by Gina Elbert
The Center for Experimental Humanities sounds like it could be NYU’s secret laboratory for engineering absurdist, genetically modified creatures: interested in a cross between a duck and a rhino, anyone? In a way, it is, but rather than being a biology lab, it is a space for the hybridization of ideas and concepts. Its director, Professor Sukhdev Sandhu, was kind enough to answer some questions for me so as introduce English department students to its unique mission and events.
“CEH is for people who are bored with fields, who wish to jump over the hedge, who feel the language of disciplinarity feels like a prison sentence,” says Sandhu. “We’re interested in unlearning, ambiguity, DIY, opacity, living at the edge of one’s skin.” A look into Professor Sandhu’s own research history reflects this kind of approach: among the interests listed on the Center’s website are Sweden, off-kilter Englishness, topographics, cinematics, and the poetics and sociology of sport. This kind of interdisciplinary approach is appropriate for people who, like Professor Sandhu, like to “shed skins” like snakes and avoid the “rigor mortis” of being locked into a single field of study.
To that end, Center offers an M.A. in Interdisciplinary Studies, as well as a host of graduate courses that are just as diverse in their subjects as the fields of research listed above. “We offer classes on insomnia, nothingness, David Bowie, underworlds, the 1990s, John Berger. We have a distinguished visiting cat. We have posters and art pieces of Neu!, Bowie, Black Mask, Godard. Our speakers include alchemists, puppeteers, specialists on homunculi,” says Professor Sandhu. Among the courses being offered this spring are James Baldwin’s Impossible America, Memory Palaces: A Workshop in Experimental Fiction and Nonfiction, and Nothingness: Art, Literature, Sound, and Screen.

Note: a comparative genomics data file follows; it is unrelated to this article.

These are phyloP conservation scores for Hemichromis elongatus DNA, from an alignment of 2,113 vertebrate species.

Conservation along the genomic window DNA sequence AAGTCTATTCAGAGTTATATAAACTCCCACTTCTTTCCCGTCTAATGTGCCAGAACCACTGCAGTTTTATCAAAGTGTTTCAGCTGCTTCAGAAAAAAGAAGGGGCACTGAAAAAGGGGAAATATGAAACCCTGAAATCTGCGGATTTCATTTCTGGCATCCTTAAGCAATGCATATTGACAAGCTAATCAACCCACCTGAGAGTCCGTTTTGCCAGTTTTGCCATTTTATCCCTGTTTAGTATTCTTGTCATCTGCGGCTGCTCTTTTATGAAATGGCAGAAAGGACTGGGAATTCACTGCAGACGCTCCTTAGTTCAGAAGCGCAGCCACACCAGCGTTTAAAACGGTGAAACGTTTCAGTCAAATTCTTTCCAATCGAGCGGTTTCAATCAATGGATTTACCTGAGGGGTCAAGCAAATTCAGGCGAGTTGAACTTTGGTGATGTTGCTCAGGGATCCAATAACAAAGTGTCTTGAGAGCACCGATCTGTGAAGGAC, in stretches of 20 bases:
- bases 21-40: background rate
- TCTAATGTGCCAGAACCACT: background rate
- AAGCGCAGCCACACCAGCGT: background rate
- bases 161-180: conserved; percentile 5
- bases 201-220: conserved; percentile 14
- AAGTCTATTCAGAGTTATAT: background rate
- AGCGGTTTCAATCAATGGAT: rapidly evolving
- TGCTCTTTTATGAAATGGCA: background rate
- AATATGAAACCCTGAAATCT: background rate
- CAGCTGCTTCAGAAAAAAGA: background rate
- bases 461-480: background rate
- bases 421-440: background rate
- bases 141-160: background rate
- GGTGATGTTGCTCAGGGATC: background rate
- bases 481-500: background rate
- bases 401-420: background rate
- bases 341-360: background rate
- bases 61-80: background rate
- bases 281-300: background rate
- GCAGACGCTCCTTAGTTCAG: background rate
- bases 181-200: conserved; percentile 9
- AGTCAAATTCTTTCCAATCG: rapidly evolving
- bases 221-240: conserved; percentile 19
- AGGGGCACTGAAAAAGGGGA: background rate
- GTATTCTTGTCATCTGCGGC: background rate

The Center sounds like an extension of the professor’s longstanding Colloquium for Unpopular Culture, which he describes as, “an ark, It doesn’t have a purpose, a goal, a set of outcomes. It began through boredom – and advocacy.” The colloquium’s mission may not be etched in stone – fitting for an organization intent on defying boundaries – but this modest description fails to mention just how much the Colloquium does. It holds events every semester, like “seances, singalongs, and post-lockup dancing.” More traditionally, it also hosts book talks and author events most recently “Style Is Our Status System, Our Guide to What Is Right in the World” with Paul Gorman, Janette Beckman, Dan Fox, Vivien Goldman, and Jennifer Kabat on February 7.
English department students may not be used to the Center for Experimental Humanities’ unconventional approach, but they would do well to explore its curriculum and perhaps attend an event or two. With required core courses on their plates, English majors often ask for more experimental classes and the Center and the Colloquium can deliver them. Who knows? Perhaps you will find yourself creating a genetically modified idea, too.
Image via University of Johannesburg